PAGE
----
Box Elder Bowl

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Project by GHaugen posted 11-11-2009 07:23 PM 1769 views 1 time favorited 9 comments Add to Favorites Watch
Box Elder Bowl
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This is a 12” bowl I turned out of Box Elder. All of my bowls are “made to be used”. I usually add something decorative to the bowl. This one has a pronounced bead on the outside. Although the bead is decorative it’s also functional and aids with gripping the bowl. This is an “ok” example of the red fungus color that box elder is known for.

-- Greg H.-Chaseburg, WI.

9 comments so far

View lew's profile


12859 posts in 4263 days

#1 posted 11-11-2009 08:46 PM

Love the color and the bead around the outside!

-- Lew- Time traveler. Purveyor of the Universe's finest custom rolling pins.

View reggiek's profile


2240 posts in 3778 days

#2 posted 11-11-2009 09:09 PM

Great turning…love that stuff….I have some spalting on the pile now and can’t wait for it to be ready to go…

-- Woodworking.....My small slice of heaven!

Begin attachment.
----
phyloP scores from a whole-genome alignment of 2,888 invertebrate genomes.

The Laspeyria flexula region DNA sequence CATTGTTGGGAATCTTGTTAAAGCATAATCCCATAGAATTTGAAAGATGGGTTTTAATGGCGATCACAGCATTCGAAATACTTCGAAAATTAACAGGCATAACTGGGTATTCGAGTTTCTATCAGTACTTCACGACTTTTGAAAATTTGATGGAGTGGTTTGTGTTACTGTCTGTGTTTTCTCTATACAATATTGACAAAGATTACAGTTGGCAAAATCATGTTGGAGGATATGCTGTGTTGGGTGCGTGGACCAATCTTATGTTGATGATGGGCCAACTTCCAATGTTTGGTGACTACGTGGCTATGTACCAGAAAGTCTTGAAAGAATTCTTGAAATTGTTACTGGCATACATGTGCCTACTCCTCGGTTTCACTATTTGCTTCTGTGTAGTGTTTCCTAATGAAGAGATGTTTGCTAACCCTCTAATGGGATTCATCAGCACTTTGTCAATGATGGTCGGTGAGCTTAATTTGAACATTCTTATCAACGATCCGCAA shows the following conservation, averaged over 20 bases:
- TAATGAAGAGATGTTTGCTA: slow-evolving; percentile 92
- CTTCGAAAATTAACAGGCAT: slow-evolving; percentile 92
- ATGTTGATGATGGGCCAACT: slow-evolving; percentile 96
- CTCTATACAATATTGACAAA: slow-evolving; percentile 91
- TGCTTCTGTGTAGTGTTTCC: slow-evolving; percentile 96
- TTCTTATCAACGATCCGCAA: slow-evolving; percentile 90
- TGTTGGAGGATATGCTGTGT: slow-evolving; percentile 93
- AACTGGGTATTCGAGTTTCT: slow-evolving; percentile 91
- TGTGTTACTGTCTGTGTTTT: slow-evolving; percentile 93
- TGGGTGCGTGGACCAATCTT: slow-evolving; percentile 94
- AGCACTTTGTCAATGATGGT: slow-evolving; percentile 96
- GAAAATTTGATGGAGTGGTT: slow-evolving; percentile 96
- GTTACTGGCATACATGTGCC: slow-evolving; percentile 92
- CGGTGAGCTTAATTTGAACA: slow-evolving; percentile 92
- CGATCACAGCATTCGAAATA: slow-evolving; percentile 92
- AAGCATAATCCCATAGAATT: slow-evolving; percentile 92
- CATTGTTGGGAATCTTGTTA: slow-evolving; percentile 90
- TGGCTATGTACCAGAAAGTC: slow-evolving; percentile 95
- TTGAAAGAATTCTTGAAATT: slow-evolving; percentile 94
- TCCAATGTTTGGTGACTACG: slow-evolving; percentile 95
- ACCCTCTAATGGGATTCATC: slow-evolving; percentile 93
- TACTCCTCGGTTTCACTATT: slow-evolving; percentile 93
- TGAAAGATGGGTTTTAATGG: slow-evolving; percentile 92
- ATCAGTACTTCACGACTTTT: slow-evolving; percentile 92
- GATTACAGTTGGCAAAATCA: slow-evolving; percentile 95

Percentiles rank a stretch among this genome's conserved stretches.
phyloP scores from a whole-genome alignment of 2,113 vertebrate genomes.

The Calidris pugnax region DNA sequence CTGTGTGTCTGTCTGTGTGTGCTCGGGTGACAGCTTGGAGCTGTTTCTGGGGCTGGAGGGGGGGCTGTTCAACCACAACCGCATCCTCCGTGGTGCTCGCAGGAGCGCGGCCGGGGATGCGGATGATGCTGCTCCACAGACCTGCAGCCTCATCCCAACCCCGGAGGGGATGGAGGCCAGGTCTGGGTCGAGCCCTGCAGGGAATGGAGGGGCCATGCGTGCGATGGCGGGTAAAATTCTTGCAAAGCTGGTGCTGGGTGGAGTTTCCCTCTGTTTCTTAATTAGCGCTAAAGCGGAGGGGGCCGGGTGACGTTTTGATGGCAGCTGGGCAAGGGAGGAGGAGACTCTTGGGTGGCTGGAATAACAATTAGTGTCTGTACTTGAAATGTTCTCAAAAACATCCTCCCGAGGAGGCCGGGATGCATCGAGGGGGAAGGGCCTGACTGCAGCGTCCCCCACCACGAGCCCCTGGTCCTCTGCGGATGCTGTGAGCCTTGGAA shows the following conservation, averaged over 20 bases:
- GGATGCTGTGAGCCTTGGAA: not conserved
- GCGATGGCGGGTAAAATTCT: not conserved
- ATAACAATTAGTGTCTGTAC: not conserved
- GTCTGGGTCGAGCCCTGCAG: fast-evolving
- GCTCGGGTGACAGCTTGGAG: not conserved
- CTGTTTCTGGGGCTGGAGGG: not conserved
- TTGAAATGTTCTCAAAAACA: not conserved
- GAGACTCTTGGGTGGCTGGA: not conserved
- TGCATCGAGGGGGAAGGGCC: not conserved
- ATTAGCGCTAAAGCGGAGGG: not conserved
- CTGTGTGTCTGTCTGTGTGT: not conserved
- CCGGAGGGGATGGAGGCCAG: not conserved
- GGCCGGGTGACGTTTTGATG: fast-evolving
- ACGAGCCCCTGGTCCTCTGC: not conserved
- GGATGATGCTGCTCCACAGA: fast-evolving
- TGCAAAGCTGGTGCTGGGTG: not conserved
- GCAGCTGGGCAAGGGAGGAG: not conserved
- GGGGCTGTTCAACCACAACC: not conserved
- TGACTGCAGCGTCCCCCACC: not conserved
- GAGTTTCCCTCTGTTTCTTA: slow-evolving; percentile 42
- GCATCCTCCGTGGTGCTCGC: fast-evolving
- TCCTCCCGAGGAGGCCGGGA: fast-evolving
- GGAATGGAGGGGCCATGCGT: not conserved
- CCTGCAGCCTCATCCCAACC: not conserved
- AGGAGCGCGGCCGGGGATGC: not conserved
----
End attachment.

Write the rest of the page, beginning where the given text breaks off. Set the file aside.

View huff's profile


2828 posts in 3793 days

#3 posted 11-12-2009 01:51 AM

nice turning, makes me want to get back to my lathe.

-- John @

View scrappy's profile


3507 posts in 3938 days

#4 posted 11-12-2009 04:37 AM

Great bowl. Boxelder is a favorite. Just havn’t had a chance to use it much yet.

Nice design. I like the ridge running along the edge.

What do you finish these with since they are food safe? I have some ” Georges Club House Wax” that I got from WoodCraft. Will buff up nice and is food safe.

Keep it up.


-- Scrap Wood's the best...the projects are smaller, and so is the mess!

View GHaugen's profile


37 posts in 3638 days

#5 posted 11-12-2009 02:56 PM

I used to use Mahoney’s Salad Bowl finish which is a heat treated walnut oil. As the oil ages, rather quickly, it really darkens. I have a box elder bowl that I use and is about 2 years old. It’s the same color now as my elm bowls. Darkened quite a bit from the walnut oil. I’ve been using “Tried and True’s Danish Oil” from Woodcraft. It’s a polymerized linseed oil that dries, doesn’t darken and is food safe wet or dry. There are no thinners or driers in it so thin, ultra thin coats are the key to its use.